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IP Alert: Nash Bargaining Solution Is No Bargain: VirnetX v. Cisco and Apple

September 18, 2014

Vacating an award of $368 million in the Eastern District of Texas, the Federal Circuit, in VirnetX, Inc. and Science Applications International Corp. v. Cisco Systems, Inc. and Apple, Inc., rejected the use of the Nash bargaining solution in determining reasonable royalty damages. The court reasoned that, like the “25 percent rule of thumb,” the use of the Nash bargaining solution in determining reasonable royalty when based on a set of premises that are not tied to the facts of the particular case is improper. It further appears that the court rejected most use of the Nash theorem in the determination of reasonable royalty damages. 

The Nash bargaining solution is a complex stratagem in game theory for analyzing a set of conditions applicable to a negotiation between multiple parties. In patent cases, a few patent litigants have attempted to estimate “reasonable royalty” damages predicated on the Nash theorem. Under this approach, one begins by calculating an incremental profit that the infringer enjoyed by its use of the patented invention. Next, one assumes that a hypothetical negotiation would have begun with the rule of thumb that these incremental profits would be split equally between the parties. From this point, the apportionment of this incremental profit is adjusted by the bargaining power of each of the parties, and damages are calculated accordingly.

Plaintiffs VirnetX and Science Applications International Corp. own four patents relating to computer technologies. The plaintiffs brought suit against Apple based on FaceTime and VPN technologies found in certain Apple products. After a five-day trial, the jury found all the asserted claims valid and infringed and awarded plaintiffs $368 million in reasonable royalty damages. 

At trial, plaintiffs’ expert provided three reasonable royalty theories, two of which were predicated on the Nash bargaining solution. The expert began by determining the “incremental or additional profits that are associated with the use of the patented technology.” After determining this profit figure, the expert invoked Nash bargaining to begin with the assumption that in a hypothetical negotiation, the parties would have started by splitting the incremental profits on a 50/50 basis. The expert then applied several factors to adjust that split based on the “relative bargaining power of the two entities.”

Apple objected to the expert’s use of the Nash bargaining solution. It argued that the invocation of a 50/50 split of incremental profits as a starting point was akin to the “25 percent rule of thumb,” a theory that the Federal Circuit rejected in the Uniloc USA, Inc. v. Microsoft Corp. decision. The district court overruled the objection and allowed the expert’s testimony. Eventually, the court determined that the plaintiff’s patents were valid and infringed, and awarded the plaintiffs a judgment of $368 million. Apple appealed.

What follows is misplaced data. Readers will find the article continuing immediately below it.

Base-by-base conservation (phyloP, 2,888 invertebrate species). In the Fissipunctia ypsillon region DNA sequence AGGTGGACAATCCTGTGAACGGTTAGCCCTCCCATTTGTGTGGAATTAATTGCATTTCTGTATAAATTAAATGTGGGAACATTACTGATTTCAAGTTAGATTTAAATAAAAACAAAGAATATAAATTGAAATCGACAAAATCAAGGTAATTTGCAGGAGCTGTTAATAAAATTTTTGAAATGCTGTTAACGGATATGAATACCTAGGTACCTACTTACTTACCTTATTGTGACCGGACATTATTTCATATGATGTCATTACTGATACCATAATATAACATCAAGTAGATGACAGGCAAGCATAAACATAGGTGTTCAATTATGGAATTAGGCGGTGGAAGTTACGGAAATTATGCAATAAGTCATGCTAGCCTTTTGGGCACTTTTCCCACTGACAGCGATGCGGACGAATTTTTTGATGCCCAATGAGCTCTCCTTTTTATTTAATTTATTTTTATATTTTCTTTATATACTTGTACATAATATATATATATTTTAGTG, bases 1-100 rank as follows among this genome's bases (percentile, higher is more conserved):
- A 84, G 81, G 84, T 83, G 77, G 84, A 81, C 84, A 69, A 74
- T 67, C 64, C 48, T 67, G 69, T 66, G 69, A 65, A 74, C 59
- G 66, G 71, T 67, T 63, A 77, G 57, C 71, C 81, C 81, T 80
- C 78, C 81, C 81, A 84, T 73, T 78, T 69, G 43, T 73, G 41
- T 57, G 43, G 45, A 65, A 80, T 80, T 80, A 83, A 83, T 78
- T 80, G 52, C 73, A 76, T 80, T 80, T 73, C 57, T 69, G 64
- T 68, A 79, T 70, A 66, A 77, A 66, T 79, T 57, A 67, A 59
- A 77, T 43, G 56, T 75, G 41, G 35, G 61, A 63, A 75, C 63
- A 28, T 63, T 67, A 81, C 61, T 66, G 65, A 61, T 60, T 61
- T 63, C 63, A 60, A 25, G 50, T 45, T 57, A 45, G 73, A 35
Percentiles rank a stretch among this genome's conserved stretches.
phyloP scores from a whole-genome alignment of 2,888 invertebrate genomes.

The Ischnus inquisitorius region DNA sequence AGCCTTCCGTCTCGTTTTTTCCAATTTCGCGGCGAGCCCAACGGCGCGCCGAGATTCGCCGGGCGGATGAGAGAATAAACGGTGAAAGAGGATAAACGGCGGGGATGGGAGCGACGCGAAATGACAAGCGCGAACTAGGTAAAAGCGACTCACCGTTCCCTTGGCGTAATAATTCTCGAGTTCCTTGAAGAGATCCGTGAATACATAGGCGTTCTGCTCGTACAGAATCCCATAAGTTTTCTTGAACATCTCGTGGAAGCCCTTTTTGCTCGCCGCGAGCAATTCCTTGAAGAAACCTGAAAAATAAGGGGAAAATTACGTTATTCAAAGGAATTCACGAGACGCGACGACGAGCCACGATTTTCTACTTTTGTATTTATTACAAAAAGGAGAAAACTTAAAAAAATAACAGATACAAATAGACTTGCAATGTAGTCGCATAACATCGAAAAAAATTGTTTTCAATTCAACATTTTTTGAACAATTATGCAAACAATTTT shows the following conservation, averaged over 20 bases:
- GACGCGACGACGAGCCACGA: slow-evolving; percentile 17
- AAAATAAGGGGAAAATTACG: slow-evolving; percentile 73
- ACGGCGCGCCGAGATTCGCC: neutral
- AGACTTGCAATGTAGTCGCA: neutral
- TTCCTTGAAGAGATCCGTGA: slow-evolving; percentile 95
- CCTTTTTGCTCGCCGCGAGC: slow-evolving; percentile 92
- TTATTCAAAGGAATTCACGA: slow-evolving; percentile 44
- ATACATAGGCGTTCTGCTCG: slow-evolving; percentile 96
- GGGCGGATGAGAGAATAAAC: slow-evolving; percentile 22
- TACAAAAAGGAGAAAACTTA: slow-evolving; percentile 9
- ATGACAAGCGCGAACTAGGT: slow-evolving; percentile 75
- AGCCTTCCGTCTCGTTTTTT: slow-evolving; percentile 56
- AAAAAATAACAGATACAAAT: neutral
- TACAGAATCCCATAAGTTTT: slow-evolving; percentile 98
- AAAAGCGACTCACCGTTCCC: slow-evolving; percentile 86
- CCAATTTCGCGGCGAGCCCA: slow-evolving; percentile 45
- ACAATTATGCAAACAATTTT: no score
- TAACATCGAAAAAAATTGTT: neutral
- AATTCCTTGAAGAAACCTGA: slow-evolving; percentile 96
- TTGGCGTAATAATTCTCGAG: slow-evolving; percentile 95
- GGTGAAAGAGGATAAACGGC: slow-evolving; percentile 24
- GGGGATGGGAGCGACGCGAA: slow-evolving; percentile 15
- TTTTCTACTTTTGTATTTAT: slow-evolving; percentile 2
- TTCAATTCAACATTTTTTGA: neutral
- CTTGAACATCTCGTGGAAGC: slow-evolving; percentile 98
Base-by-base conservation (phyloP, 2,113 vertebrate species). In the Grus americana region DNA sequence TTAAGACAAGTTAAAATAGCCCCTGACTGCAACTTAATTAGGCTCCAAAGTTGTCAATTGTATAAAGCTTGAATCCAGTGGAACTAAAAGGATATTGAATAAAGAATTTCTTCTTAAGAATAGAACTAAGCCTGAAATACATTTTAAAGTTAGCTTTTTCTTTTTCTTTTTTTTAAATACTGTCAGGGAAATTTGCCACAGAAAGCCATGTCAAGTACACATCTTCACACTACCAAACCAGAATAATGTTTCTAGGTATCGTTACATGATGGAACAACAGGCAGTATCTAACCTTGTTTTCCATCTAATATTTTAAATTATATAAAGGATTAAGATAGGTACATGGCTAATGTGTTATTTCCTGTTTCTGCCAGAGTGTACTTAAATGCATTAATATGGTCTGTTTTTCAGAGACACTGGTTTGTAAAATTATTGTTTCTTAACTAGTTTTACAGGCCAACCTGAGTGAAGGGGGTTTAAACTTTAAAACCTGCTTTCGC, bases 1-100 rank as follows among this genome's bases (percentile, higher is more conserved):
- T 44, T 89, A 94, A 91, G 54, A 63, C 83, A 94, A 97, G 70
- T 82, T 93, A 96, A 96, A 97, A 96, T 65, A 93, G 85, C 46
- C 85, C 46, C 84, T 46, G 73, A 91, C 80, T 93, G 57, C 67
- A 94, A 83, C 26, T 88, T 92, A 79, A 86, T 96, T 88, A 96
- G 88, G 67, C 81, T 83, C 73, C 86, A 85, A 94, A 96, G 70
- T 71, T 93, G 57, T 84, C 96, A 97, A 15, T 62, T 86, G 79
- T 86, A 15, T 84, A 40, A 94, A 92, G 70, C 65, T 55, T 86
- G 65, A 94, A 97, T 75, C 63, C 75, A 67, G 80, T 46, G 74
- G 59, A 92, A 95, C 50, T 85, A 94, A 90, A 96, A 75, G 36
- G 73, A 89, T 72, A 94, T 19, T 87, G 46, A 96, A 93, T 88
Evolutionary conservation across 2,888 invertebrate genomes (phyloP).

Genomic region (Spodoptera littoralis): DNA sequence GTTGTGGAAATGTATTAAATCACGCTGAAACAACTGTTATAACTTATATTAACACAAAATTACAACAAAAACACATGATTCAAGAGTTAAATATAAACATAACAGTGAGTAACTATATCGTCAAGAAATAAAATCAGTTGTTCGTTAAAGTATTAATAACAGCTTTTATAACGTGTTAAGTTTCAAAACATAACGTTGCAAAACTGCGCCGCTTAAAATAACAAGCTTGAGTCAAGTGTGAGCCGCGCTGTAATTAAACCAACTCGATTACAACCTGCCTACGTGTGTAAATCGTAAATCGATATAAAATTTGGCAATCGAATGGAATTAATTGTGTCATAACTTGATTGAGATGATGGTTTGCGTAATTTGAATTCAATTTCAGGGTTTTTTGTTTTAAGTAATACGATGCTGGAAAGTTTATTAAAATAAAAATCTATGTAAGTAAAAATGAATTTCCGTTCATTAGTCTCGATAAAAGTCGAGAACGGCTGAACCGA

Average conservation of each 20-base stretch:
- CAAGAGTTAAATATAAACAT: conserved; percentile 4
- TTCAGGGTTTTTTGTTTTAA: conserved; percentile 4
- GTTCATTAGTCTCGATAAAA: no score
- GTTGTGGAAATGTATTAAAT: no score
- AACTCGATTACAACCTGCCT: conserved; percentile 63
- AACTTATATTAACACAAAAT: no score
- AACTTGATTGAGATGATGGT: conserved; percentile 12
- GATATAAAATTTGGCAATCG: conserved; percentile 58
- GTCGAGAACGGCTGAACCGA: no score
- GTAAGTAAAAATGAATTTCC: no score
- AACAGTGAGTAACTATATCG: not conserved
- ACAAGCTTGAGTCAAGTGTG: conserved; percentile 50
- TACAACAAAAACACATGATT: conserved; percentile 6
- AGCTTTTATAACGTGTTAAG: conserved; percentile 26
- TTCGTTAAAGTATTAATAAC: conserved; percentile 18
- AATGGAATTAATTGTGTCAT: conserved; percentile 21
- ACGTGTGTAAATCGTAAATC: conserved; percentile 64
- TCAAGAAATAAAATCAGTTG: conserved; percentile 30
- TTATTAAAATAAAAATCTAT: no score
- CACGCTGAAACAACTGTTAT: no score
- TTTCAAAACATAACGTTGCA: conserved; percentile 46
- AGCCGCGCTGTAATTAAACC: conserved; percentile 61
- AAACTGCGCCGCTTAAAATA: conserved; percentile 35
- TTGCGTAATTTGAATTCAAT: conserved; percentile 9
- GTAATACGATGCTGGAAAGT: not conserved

On appeal, the Federal Circuit first addressed the merits of the judgment. The court affirmed the judgment that none of the asserted claims had been proved invalid, and upheld a portion of the infringement verdict. Turning next to damages, the court vacated the jury’s damages award. In this portion of its opinion, the court commented in detail on the Nash bargaining approach. 

Recalling its earlier Uniloc decision, the court reasoned that it had rejected the “25 percent rule of thumb” theory “because it fails to tie a reasonable royalty base to the facts of the case at issue.” The court noted that the 25 percent rule “did not differentiate between different industries, technologies, or parties. . . . The problem was that the 25% rule made too crude a generalization about a vastly more complicated world.”

The court then opined that, like the 25 percent rule, “[t]he Nash theorem arrives at a result that follows from a certain set of premises. It itself asserts nothing about what situations in the real world fit those premises.” The court rejected the application of the Nash bargaining solution in the case at bar, holding that someone seeking to invoke the theorem “must establish that fit, because the 50/50 profit-split result is proven by the theorem only on those premises.” The court held that, on the facts before it, there had been an “essential failing” in invoking the Nash bargaining solution.

The opinion contains language that further seems to repudiate the Nash bargaining solution in its entirety in the reasonable royalty analysis. The court stated:

[E]ven if an expert could identify all of the factors that would cause negotiating parties to deviate from the 50/50 baseline in a particular case, the use of this methodology would nevertheless run the significant risk of inappropriately skewing the jury’s verdict. This same concern underlies our rule that that a patentee may not balance out an unreasonably high royalty base simply by asserting a low enough royalty rate.

The Federal Circuit then reiterated its insistence that the expert testimony on damages be “tied to the particular facts.” 

The court did not expressly repudiate all uses of the Nash theorem, but portions of its opinion call into question the continued viability of the Nash bargaining approach in determining reasonable royalty damages. If the approach retains any viability, a party wishing to invoke the Nash bargaining solution in a reasonable royalty analysis must tie the hypothetical split of incremental profits to the particular facts of the case, and may not adopt a 50/50 split as a rule of thumb.

For more information on this matter, please contact Fitch Even partner Eric L. Broxterman, the author of this alert.

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